GREAT WHITE SHARK BITES SHARK IN HALF


GREAT WHITE SHARK BITES SHARK IN HALF
August 20, 2014 – ocean – Tagged: animal, latest, Ocean – no comments

A 10-foot shark was bitten nearly in half by a ‘monster shark’ twice it’s size – and that Great White is still on the prowl off the coast of Queensland, Australian officials said.
Just when you thought it was safe to go back in the water…

Swimmers were warned that a “monster shark” was prowling off a popular Australian beach, one that nearly bit a 10-foot great white shark in half last week, London’s Daily Mail reported.

Based on the bite marks, experts say the larger shark must be twice its victim’s size.

The smaller – relatively speaking – great white was hooked on a baited drum line when it was attacked, and was still alive when it was hauled onto a boat off north Stradbroke Island in Queensland.

The fatally wounded shark was found just a few miles away from the island’s popular beaches, a haven for surfers and bathers.

“That cannibal thing is what great whites do; they’ll eat anything, including their own kind,” Hugh Edwards, a local shark expert, told Australia’s 7 News. “It would be sensible not to swim in that area for a little while.”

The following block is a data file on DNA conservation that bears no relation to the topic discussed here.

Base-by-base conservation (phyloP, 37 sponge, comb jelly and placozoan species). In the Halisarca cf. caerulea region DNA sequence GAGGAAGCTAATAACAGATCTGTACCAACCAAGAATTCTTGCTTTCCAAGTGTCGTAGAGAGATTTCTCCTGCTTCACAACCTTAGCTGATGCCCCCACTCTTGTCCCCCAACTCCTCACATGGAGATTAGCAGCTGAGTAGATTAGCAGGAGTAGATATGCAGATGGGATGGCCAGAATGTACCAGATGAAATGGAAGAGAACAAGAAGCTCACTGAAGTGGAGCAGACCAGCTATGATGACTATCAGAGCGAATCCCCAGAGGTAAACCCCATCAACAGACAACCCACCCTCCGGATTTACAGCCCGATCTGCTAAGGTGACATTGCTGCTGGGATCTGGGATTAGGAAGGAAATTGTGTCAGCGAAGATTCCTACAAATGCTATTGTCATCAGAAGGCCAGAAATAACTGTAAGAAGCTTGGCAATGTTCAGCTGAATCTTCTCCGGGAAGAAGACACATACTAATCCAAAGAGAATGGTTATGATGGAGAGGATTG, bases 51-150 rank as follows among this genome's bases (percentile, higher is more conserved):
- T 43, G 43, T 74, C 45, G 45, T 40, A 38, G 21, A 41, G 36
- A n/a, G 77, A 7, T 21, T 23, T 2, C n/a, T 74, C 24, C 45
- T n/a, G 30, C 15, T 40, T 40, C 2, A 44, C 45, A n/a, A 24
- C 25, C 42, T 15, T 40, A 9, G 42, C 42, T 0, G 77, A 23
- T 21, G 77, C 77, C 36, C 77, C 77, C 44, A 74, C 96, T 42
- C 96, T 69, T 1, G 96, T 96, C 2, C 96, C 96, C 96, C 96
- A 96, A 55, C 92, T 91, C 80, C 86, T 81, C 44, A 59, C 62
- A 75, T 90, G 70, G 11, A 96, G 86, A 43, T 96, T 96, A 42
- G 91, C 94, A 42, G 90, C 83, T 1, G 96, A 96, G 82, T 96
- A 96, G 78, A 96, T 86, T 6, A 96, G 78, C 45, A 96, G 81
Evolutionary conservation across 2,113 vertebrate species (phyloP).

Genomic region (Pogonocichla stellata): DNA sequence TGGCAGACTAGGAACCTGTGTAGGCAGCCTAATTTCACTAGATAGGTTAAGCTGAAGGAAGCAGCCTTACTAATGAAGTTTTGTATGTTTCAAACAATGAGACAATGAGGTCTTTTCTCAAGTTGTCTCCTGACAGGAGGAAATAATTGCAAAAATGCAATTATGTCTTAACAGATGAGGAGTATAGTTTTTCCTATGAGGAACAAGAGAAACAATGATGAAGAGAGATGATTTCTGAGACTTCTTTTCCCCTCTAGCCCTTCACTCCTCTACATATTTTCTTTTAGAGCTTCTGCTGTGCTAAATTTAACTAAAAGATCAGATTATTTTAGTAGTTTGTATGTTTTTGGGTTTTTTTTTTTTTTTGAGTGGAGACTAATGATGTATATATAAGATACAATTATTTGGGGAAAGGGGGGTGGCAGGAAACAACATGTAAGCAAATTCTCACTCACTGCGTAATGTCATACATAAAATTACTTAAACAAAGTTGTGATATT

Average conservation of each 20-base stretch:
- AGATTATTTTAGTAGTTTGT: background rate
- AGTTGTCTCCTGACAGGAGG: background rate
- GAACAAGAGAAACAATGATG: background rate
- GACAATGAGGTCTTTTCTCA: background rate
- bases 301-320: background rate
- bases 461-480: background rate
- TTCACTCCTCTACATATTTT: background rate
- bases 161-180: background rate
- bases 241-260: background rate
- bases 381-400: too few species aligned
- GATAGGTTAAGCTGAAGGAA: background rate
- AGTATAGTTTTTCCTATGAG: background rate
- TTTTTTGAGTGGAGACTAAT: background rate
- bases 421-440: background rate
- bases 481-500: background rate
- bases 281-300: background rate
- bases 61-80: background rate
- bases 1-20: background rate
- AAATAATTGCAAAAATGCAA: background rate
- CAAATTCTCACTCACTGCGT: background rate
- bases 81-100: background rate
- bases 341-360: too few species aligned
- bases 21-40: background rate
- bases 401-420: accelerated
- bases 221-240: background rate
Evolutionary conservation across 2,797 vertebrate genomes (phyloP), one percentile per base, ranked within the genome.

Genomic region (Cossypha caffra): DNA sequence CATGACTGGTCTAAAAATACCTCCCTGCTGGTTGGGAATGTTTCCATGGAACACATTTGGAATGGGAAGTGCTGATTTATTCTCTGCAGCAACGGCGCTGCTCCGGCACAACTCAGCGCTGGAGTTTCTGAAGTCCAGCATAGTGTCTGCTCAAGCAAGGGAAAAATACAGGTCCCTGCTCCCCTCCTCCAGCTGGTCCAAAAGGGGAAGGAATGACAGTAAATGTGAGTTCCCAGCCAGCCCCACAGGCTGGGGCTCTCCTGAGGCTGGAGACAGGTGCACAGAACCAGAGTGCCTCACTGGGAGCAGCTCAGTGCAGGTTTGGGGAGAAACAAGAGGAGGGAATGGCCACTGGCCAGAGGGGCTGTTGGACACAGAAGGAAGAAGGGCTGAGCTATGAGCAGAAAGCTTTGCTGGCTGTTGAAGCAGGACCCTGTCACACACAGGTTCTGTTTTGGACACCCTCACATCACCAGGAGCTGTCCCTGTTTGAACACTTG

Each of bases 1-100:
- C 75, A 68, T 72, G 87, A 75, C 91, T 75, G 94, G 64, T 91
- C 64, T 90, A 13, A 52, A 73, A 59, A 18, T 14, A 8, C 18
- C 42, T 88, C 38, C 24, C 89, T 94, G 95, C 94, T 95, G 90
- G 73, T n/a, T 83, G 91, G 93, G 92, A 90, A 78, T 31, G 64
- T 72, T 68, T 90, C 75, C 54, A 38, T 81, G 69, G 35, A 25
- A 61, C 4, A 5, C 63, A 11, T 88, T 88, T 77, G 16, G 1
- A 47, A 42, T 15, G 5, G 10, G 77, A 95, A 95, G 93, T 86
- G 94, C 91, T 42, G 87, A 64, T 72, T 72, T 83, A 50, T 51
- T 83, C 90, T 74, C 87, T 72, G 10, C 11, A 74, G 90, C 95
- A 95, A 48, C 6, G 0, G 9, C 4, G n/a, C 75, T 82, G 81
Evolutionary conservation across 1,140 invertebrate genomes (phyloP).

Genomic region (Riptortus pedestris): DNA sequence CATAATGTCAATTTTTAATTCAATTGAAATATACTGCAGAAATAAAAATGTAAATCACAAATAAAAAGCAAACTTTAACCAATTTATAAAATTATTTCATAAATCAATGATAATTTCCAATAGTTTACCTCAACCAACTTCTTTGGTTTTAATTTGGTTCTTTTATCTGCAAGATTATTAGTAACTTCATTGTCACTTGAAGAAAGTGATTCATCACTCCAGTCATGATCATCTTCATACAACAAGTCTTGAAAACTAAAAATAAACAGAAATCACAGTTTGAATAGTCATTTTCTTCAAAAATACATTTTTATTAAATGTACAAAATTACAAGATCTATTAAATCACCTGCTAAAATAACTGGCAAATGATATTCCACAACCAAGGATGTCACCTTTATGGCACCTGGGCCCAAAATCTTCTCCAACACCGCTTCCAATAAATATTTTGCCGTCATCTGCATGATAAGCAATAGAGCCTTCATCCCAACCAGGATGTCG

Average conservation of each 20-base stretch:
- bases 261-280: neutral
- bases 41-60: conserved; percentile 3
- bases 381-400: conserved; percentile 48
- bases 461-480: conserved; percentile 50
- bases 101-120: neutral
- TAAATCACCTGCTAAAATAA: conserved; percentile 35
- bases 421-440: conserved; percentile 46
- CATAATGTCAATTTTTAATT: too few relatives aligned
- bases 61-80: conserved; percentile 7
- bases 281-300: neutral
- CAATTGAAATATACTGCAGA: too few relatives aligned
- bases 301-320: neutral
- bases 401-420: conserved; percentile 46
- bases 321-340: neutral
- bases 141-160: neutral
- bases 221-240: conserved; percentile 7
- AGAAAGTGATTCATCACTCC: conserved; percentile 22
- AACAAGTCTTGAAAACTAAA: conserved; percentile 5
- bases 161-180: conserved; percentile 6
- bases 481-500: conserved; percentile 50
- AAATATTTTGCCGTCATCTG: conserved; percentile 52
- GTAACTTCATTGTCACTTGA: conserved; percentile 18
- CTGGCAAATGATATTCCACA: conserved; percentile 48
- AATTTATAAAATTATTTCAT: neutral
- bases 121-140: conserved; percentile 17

Though shark attacks worldwide dipped from 71 to 59 between 2007 and 2008, according to the International Shark Attack File, and few of them were attributed to great whites, the large shark had been vilified even before Steven Spielberg’s 1975 thriller.

Speculation is that this “Jaws”-sized shark has been lured to the area by the rotting carcuses of three whales that were trapped in anti-shark netting surrounding the Queensland coast.

But Queensland Fisheries Minister Tim Mulherin told Australia’s Courier Mail that the grisly find shows why those nets were still essential.

Five people were fatally attacked in the late ’50s, the Courier Mail reported, but only one since the nets were put in place in 1962.

“Whatever attacked and took chunks out of this big shark must be massive,” surfer Ashton Smith, 19, told the Daily Mail. “I’ve heard about the big one that’s lurking out there somewhere.

“We’re all being very, very cautious.”




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